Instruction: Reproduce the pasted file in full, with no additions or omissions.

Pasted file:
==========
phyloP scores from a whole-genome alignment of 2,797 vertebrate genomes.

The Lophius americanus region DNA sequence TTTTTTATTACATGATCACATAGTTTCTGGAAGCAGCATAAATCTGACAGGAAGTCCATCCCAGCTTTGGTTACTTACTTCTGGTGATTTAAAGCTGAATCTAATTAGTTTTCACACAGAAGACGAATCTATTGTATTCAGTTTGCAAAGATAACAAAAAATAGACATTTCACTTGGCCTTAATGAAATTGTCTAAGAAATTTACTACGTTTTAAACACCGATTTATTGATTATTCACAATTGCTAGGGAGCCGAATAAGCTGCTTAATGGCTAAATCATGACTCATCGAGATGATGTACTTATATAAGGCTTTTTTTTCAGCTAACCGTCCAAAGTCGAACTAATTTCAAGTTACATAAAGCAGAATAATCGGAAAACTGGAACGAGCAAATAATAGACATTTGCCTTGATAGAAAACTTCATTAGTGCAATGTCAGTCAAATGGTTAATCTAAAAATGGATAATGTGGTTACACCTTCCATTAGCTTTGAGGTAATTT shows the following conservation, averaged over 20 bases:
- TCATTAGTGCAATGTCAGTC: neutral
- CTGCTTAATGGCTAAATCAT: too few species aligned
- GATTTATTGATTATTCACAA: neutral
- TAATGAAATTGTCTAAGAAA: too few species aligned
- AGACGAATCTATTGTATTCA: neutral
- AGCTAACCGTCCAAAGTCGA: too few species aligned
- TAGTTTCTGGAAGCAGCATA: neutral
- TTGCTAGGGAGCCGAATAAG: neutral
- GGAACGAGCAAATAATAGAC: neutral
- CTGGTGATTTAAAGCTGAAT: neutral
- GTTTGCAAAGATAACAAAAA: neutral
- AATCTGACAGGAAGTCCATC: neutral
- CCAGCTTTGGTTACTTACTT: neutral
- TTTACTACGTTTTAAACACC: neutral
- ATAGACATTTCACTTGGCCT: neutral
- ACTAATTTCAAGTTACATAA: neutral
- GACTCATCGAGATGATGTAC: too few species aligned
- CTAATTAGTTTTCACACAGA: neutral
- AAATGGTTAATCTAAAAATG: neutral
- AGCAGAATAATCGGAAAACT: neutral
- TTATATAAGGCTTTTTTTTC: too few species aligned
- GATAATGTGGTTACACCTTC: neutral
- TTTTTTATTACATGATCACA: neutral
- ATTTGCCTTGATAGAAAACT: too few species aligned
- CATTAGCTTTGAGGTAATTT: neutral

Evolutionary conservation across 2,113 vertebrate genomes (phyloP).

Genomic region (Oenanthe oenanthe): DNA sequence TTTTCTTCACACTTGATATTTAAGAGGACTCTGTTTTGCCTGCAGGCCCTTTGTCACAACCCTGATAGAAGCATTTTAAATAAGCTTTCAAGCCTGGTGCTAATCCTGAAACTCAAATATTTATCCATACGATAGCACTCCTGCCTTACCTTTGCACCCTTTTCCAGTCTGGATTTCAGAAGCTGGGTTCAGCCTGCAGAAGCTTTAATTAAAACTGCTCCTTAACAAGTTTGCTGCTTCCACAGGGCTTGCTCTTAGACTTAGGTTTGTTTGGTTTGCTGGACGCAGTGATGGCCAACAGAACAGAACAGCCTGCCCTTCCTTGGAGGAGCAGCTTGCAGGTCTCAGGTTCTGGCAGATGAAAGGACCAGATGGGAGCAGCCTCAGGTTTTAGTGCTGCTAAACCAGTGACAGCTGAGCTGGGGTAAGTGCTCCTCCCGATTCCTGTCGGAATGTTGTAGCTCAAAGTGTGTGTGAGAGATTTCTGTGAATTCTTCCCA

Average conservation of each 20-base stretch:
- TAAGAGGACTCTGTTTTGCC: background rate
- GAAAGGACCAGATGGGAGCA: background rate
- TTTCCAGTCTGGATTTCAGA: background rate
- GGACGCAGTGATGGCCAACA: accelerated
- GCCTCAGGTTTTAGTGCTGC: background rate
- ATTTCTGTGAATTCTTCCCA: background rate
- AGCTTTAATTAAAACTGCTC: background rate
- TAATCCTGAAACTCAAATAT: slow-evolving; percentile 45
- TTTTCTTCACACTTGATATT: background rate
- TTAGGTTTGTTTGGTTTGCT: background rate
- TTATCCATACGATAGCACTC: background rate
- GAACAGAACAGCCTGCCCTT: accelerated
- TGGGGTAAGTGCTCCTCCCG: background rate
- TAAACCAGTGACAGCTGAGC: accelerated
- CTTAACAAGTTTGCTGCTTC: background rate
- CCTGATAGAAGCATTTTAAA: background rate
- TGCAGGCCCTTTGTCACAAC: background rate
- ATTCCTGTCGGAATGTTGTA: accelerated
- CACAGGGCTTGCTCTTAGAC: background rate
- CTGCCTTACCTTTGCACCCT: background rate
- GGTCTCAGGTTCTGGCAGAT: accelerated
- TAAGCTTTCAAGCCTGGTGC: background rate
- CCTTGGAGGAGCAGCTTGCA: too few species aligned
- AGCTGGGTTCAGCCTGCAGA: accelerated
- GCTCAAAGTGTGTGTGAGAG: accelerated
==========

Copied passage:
phyloP scores from a whole-genome alignment of 2,797 vertebrate genomes.

The Lophius americanus region DNA sequence TTTTTTATTACATGATCACATAGTTTCTGGAAGCAGCATAAATCTGACAGGAAGTCCATCCCAGCTTTGGTTACTTACTTCTGGTGATTTAAAGCTGAATCTAATTAGTTTTCACACAGAAGACGAATCTATTGTATTCAGTTTGCAAAGATAACAAAAAATAGACATTTCACTTGGCCTTAATGAAATTGTCTAAGAAATTTACTACGTTTTAAACACCGATTTATTGATTATTCACAATTGCTAGGGAGCCGAATAAGCTGCTTAATGGCTAAATCATGACTCATCGAGATGATGTACTTATATAAGGCTTTTTTTTCAGCTAACCGTCCAAAGTCGAACTAATTTCAAGTTACATAAAGCAGAATAATCGGAAAACTGGAACGAGCAAATAATAGACATTTGCCTTGATAGAAAACTTCATTAGTGCAATGTCAGTCAAATGGTTAATCTAAAAATGGATAATGTGGTTACACCTTCCATTAGCTTTGAGGTAATTT shows the following conservation, averaged over 20 bases:
- TCATTAGTGCAATGTCAGTC: neutral
- CTGCTTAATGGCTAAATCAT: too few species aligned
- GATTTATTGATTATTCACAA: neutral
- TAATGAAATTGTCTAAGAAA: too few species aligned
- AGACGAATCTATTGTATTCA: neutral
- AGCTAACCGTCCAAAGTCGA: too few species aligned
- TAGTTTCTGGAAGCAGCATA: neutral
- TTGCTAGGGAGCCGAATAAG: neutral
- GGAACGAGCAAATAATAGAC: neutral
- CTGGTGATTTAAAGCTGAAT: neutral
- GTTTGCAAAGATAACAAAAA: neutral
- AATCTGACAGGAAGTCCATC: neutral
- CCAGCTTTGGTTACTTACTT: neutral
- TTTACTACGTTTTAAACACC: neutral
- ATAGACATTTCACTTGGCCT: neutral
- ACTAATTTCAAGTTACATAA: neutral
- GACTCATCGAGATGATGTAC: too few species aligned
- CTAATTAGTTTTCACACAGA: neutral
- AAATGGTTAATCTAAAAATG: neutral
- AGCAGAATAATCGGAAAACT: neutral
- TTATATAAGGCTTTTTTTTC: too few species aligned
- GATAATGTGGTTACACCTTC: neutral
- TTTTTTATTACATGATCACA: neutral
- ATTTGCCTTGATAGAAAACT: too few species aligned
- CATTAGCTTTGAGGTAATTT: neutral

Evolutionary conservation across 2,113 vertebrate genomes (phyloP).

Genomic region (Oenanthe oenanthe): DNA sequence TTTTCTTCACACTTGATATTTAAGAGGACTCTGTTTTGCCTGCAGGCCCTTTGTCACAACCCTGATAGAAGCATTTTAAATAAGCTTTCAAGCCTGGTGCTAATCCTGAAACTCAAATATTTATCCATACGATAGCACTCCTGCCTTACCTTTGCACCCTTTTCCAGTCTGGATTTCAGAAGCTGGGTTCAGCCTGCAGAAGCTTTAATTAAAACTGCTCCTTAACAAGTTTGCTGCTTCCACAGGGCTTGCTCTTAGACTTAGGTTTGTTTGGTTTGCTGGACGCAGTGATGGCCAACAGAACAGAACAGCCTGCCCTTCCTTGGAGGAGCAGCTTGCAGGTCTCAGGTTCTGGCAGATGAAAGGACCAGATGGGAGCAGCCTCAGGTTTTAGTGCTGCTAAACCAGTGACAGCTGAGCTGGGGTAAGTGCTCCTCCCGATTCCTGTCGGAATGTTGTAGCTCAAAGTGTGTGTGAGAGATTTCTGTGAATTCTTCCCA

Average conservation of each 20-base stretch:
- TAAGAGGACTCTGTTTTGCC: background rate
- GAAAGGACCAGATGGGAGCA: background rate
- TTTCCAGTCTGGATTTCAGA: background rate
- GGACGCAGTGATGGCCAACA: accelerated
- GCCTCAGGTTTTAGTGCTGC: background rate
- ATTTCTGTGAATTCTTCCCA: background rate
- AGCTTTAATTAAAACTGCTC: background rate
- TAATCCTGAAACTCAAATAT: slow-evolving; percentile 45
- TTTTCTTCACACTTGATATT: background rate
- TTAGGTTTGTTTGGTTTGCT: background rate
- TTATCCATACGATAGCACTC: background rate
- GAACAGAACAGCCTGCCCTT: accelerated
- TGGGGTAAGTGCTCCTCCCG: background rate
- TAAACCAGTGACAGCTGAGC: accelerated
- CTTAACAAGTTTGCTGCTTC: background rate
- CCTGATAGAAGCATTTTAAA: background rate
- TGCAGGCCCTTTGTCACAAC: background rate
- ATTCCTGTCGGAATGTTGTA: accelerated
- CACAGGGCTTGCTCTTAGAC: background rate
- CTGCCTTACCTTTGCACCCT: background rate
- GGTCTCAGGTTCTGGCAGAT: accelerated
- TAAGCTTTCAAGCCTGGTGC: background rate
- CCTTGGAGGAGCAGCTTGCA: too few species aligned
- AGCTGGGTTCAGCCTGCAGA: accelerated
- GCTCAAAGTGTGTGTGAGAG: accelerated